Mexico: National census reveals further evidence of displacement
|Publisher||Norwegian Refugee Council/Internal Displacement Monitoring Centre (NRC/IDMC)|
|Publication Date||31 March 2011|
|Cite as||Norwegian Refugee Council/Internal Displacement Monitoring Centre (NRC/IDMC), Mexico: National census reveals further evidence of displacement, 31 March 2011, available at: http://www.refworld.org/docid/4d957f5f2.html [accessed 6 July 2015]|
Mexico's national census has confirmed reports published by research institutions in 2010 showing that hundreds of thousands of people had fled from drug-cartel violence in northern border states. In March, the National Institute of Statistics, Geography and Informatics (Instituto Nacional de Estadística y Geografía or INEGI) released the results of the survey of population and housing which it conducted in 2010.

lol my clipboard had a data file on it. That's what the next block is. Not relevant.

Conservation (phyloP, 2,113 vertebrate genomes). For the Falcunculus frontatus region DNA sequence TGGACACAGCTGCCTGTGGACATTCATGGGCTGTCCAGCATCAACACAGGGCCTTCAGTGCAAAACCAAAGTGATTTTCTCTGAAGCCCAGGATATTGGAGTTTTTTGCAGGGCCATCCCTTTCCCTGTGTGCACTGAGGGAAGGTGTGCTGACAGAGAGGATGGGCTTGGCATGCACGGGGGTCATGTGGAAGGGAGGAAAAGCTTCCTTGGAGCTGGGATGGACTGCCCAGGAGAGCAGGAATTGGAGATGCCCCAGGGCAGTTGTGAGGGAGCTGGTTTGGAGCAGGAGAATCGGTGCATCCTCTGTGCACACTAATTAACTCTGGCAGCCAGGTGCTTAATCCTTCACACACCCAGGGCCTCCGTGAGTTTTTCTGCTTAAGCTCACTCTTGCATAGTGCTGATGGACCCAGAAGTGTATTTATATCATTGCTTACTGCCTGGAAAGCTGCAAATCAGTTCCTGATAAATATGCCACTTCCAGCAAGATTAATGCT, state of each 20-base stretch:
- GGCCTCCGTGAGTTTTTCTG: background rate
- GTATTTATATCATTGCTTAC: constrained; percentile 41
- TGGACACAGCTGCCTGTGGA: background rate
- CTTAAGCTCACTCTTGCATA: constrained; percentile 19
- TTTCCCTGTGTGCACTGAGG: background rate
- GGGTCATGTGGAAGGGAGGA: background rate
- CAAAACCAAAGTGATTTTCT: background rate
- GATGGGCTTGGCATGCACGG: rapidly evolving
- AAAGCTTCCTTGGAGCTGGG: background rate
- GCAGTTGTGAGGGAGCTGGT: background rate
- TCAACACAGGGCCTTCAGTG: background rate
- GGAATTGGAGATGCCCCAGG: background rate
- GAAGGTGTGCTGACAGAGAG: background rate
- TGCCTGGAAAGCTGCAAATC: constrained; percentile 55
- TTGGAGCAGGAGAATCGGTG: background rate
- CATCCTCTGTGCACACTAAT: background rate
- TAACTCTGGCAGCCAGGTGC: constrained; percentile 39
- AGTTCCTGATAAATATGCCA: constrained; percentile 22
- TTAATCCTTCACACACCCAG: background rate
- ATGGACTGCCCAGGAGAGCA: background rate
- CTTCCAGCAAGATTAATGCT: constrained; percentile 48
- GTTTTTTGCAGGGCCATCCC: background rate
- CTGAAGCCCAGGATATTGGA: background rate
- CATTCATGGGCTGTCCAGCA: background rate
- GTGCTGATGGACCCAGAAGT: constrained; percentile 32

The census included a new question to identify the number of empty homes, which found that the northern border states had the highest rates of abandoned homes in the country. Tamaulipas and Chihuahua, the states most intensely affected by violence in 2010, respectively had 211,000 and 230,000 abandoned homes. The average occupancy of four people per household provided by INEGI suggests that over 800,000 people have abandoned homes in each of these states. While the census does not provide information on why people abandoned their homes, INEGI has stated that widespread violence would account for the findings.
Beyond the number of empty homes, census population figures also offer a first glimpse into displacement in small localities notably affected by violence. Praxedis G. Guerrero in Chihuahua, for instance, with roughly 8,000 inhabitants recorded in 2000, had only 4,000 in 2010. El Porvenir had 890 inhabitants in 2000 but only 250 in 2010.
See also: IDMC Mexico country page